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LONDON — While much of England basks under the summer sun of its first “heatwave” of the year, by U.K. standards, the past week’s 86-degree temperatures are unlikely to have delighted the poor media souls stationed in front of St. Mary’s Hospital, where Kate Middleton, known here as the Duchess of Cambridge, is due to give birth any day now.
The camera crews and TV presenters — all primed for action should the royal waters break and the princess be quickly ferried to the hospital’s exclusive Lindo Wing — are probably all hoping the third in line to the British throne arrives soon.
“We’ve been here about a week,” says a Getty Images photographer with a sigh, from the media pit directly outside the wing’s entrance amid a sea of stepladders and camera equipment.
A man — presumably also press — sleeps beside him on the pavement. “But it’s OK; we’ve been doing shift work.”
Filling in time has clearly been one of the main priorities for those camped out.
The U.K.’s Mother and Baby magazine have quite literally been camped out after building a pop-up office in a bright orange tent.
A “media only” sweepstake, organized by NBC News London, is pinned to the wall, with $7.50 (£5) bets having been placed on the date the baby will arrive.
A sign that reads: “The midwives’ decision is final” is printed underneath, followed by the quip, “guaranteed to be born on a day ending in a ‘y.’ “
Some creative has pinned scores of amusing tags to the ladders and railings. “Don’t feed the photographers,” reads one, referencing a historical instruction about not feeding the British capital’s pigeons.
With reports to file and news segments to fill, journalists are still having to come up with content despite the lack of activity, birthwise.
“I’m so excited to be here,” says one Canadian reporter into his phone, sarcastically, before discussing an earlier encounter with some tourists from Calgary who were equally “ecstatic” to be in London for this special occasion.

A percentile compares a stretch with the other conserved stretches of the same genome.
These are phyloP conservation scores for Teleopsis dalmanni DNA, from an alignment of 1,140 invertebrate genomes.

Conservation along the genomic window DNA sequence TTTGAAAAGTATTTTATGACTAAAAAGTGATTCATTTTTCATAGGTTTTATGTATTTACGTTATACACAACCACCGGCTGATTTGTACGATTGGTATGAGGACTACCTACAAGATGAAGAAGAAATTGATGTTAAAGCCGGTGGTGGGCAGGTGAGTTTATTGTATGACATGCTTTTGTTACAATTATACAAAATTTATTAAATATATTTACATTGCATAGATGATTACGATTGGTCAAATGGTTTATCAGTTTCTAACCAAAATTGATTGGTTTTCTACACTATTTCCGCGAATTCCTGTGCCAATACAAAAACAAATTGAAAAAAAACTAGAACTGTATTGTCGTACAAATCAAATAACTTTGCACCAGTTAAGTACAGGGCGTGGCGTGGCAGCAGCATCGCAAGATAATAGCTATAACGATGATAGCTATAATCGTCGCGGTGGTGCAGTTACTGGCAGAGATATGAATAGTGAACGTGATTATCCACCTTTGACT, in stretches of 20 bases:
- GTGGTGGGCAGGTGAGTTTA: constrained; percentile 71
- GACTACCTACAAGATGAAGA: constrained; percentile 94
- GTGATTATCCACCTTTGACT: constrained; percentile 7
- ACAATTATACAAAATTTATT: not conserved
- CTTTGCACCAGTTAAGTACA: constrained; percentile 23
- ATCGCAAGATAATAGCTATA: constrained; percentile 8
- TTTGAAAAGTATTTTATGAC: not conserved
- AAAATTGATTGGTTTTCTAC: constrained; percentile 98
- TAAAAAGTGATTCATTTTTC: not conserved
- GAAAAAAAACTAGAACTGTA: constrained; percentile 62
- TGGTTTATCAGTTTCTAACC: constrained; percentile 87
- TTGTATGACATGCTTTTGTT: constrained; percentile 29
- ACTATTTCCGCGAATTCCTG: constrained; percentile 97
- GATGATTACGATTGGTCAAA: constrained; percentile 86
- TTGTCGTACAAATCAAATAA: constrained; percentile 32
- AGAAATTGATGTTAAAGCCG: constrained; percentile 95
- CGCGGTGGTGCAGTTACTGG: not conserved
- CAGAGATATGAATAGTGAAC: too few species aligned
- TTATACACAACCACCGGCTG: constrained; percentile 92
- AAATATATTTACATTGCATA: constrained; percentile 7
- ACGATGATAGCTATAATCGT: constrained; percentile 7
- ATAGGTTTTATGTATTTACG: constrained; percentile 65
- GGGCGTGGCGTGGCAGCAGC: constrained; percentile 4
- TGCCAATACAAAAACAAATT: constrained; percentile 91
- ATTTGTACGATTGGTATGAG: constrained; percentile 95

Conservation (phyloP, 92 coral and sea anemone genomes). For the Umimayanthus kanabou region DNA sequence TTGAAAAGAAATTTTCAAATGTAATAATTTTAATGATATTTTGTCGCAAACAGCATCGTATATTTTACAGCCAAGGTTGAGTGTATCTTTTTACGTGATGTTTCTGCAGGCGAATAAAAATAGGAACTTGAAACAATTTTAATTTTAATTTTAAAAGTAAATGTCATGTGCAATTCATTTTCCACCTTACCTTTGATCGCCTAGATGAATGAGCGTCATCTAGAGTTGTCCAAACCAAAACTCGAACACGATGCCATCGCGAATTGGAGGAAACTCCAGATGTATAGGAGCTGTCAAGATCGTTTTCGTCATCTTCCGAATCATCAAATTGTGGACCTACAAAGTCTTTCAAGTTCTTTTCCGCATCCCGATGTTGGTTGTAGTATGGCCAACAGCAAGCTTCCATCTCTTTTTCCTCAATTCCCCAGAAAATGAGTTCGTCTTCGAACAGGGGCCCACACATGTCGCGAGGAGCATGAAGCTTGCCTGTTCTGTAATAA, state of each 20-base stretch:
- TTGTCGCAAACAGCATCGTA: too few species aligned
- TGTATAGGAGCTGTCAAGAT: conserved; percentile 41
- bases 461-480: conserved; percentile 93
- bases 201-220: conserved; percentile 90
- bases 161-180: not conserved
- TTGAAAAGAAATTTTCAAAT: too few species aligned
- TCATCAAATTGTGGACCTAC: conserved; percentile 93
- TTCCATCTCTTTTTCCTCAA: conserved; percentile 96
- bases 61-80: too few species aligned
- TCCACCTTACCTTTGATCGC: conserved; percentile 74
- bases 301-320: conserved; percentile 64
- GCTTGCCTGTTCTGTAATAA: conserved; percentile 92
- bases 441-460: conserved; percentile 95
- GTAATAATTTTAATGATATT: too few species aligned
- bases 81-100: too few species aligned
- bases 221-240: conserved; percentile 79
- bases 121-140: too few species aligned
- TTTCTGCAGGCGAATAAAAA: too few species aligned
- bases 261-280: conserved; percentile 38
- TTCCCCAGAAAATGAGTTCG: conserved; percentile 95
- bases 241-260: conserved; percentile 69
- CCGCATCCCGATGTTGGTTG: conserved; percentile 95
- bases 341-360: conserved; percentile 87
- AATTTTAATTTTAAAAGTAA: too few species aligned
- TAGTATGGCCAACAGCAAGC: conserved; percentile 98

Meanwhile, a procession of international reporters line up to interview a man covered head to toe in Union Jack flags (hat, T-shirt, shorts, socks) carrying a sign offering his congratulations to Prince William and Kate.
Garnering equal attention is a woman clutching one balloon saying “It’s a Boy’” and another with “It’s a Girl.”
One balloon will presumably be popped when the news arrives.
“I might stay overnight,” she tells a Japanese camera crew.
Taking advantage of the increased footfall in this usually quiet area of the hospital, some staff have been raising money by selling homemade cakes and cookies from a stall next to the press scrum. “We only just thought of this yesterday,” admits one of the bakers.
Although the baby has been largely reported as being due on the 13th, few are expecting it to be on time.
According to the Canadian presenter, the bookies’ current favorite is for a “seven-pound baby born on the 17th.”
A sign nearby gives odds on the chosen name, with “Alexandra” the favorite for a girl at 5/4 and “George” at 9/1 for a boy.
But even when it does happen, it’s not exactly certain what information will be relayed first from the hospital.
According to royal tradition, an official will appear at the entrance bearing the doctor’s certificate, which will then be escorted — with traditional pomp and circumstance — to Buckingham Palace, where it will be displayed in the forecourt for the public to see.
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